Five thoughts about Penn’s Big 5 opener

On Wednesday evening, Penn’s men’s hoops team played its first Big 5 game of the season, falling to Villanova, 65-53, at the Palestra. I took in the game from press row and wrote a game story for CSNPhilly.com. But I have a lot more thoughts about what turned out to be a fun night at college basketball’s most historic gym. In honor of this being a Big 5 game, here are five of them:

1)   Everyone that has seen Penn play over the last three seasons must have been pleased that the Quakers didn’t get run off the floor by a nationally ranked team, especially following last year’s 103-65 disaster vs. ’Nova. But following the game, head coach Jerome Allen equated any talk of moral victories roughly with a foot rash, saying over and over again that he expected to win. He played the part, too, by talking quietly and looking sullen throughout the postgame press conference. Whether or not Allen truly feels that way is beside the point. I’m sure, to some degree, he is excited and hopeful that his team is progressing quite nicely. But the fact that he acts that way – and transfers that win-every-game attitude to his players – is the perfect method to bring this program back to its glory days.

2)   Zack Rosen has the ability to be the best player on the floor, no matter who the opponent is. He showed that against Pittsburgh last month and again vs. Villanova on Wednesday, finishing with a team-high 20 points and five assists. That type of performance did not come as a surprise to Jay Wright, who recruited the Penn point guard. Rosen’s high school teammate, ’Nova shooting guard Corey Stokes, also wasn’t surprised, saying, “He’s always been a great basketball player and a great leader.” Of course, this is no great news flash. But I think it’s fair to say that Rosen has to be considered a frontrunner to take home Ivy League Player of the Year honors. And if he can mesh well with freshman Miles Cartwright, Penn will have a truly dynamic backcourt. Speaking of Cartwright …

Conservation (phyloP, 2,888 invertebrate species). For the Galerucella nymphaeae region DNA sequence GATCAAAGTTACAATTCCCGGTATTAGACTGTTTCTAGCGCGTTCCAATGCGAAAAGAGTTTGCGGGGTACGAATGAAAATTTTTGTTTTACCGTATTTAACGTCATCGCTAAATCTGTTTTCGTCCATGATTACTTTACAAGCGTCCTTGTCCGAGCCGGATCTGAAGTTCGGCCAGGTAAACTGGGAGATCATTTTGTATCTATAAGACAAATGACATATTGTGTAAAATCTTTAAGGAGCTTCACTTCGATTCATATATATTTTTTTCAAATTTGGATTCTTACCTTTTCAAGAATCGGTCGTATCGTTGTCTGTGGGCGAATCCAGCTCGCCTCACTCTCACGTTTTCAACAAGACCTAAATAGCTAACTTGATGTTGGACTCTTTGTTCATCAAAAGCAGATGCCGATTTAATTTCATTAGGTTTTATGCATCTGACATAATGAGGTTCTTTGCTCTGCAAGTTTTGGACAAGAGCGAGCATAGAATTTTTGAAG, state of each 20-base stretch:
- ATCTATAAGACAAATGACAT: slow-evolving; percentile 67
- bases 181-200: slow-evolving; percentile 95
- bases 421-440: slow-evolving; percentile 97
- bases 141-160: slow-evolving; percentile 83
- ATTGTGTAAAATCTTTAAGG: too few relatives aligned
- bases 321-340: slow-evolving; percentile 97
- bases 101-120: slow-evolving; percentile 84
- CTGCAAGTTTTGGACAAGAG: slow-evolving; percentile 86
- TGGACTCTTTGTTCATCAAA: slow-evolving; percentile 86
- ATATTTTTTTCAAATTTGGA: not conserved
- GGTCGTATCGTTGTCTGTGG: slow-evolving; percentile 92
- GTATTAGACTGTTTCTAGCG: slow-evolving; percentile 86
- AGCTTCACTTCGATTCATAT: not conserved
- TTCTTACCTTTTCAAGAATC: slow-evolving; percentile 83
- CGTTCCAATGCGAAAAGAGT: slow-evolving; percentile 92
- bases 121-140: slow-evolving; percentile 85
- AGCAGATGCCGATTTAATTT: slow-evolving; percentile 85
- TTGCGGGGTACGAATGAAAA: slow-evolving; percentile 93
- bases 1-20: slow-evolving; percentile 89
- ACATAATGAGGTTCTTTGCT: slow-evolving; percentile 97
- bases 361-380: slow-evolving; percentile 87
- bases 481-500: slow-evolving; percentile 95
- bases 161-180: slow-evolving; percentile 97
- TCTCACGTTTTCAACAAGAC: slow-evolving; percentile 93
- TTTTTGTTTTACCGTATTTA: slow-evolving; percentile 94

3)   I got a chance to talk one-on-one with Penn’s star rookie for a feature I’m doing on him for CSN later in the week. Cartwright has already impressed me with his fearlessness on the basketball floor, but he impressed me even more with his thoughtfulness off of it. I’ve compared him before to Ibby Jaaber, but maybe it’s time to even up the ante. What if I were to say he could be the next Jerome Allen?

4)   In an interesting twist, the Quakers threw a variety of matchup zones against Villanova. Wright compared Penn’s defense to Syracuse’s famed zone, which might be a stretch. But it seemed to work well, as ’Nova was held to its lowest point total of the season. Allen, however, still expressed dismay, saying, “I can count on both hands and both of feet how many defensive mistakes we made.” And when asked about Stokes’ 34-point game, he said, “If we would have held to our principles then I don’t think he would have had a night like he had.” Again, this goes back to the idea that the coach likes to demand perfection from his players, but in reality he probably should be more worried about the team’s poor free throw shooting, carelessness with the ball, missed layups and lack of frontcourt depth.

5)   I think people need to stop making bold declarations about Penn that aren’t very bold at all. I can count on both hands and both feet all the people that have proclaimed that the Quakers can be “competitive” in the Ivy League. Of course, they can be competitive. It would be an insult to the program to think otherwise. If you dismiss last year’s 5-9 record and look only at the talent level on this team when healthy, you’d be foolish to think they can’t win the Ivies. In my opinion, if the Quakers do not finish in the top three in the conference, it will be a massive disappointment. And those kind of expectations are good. Jerome Allen wouldn’t want it any other way.

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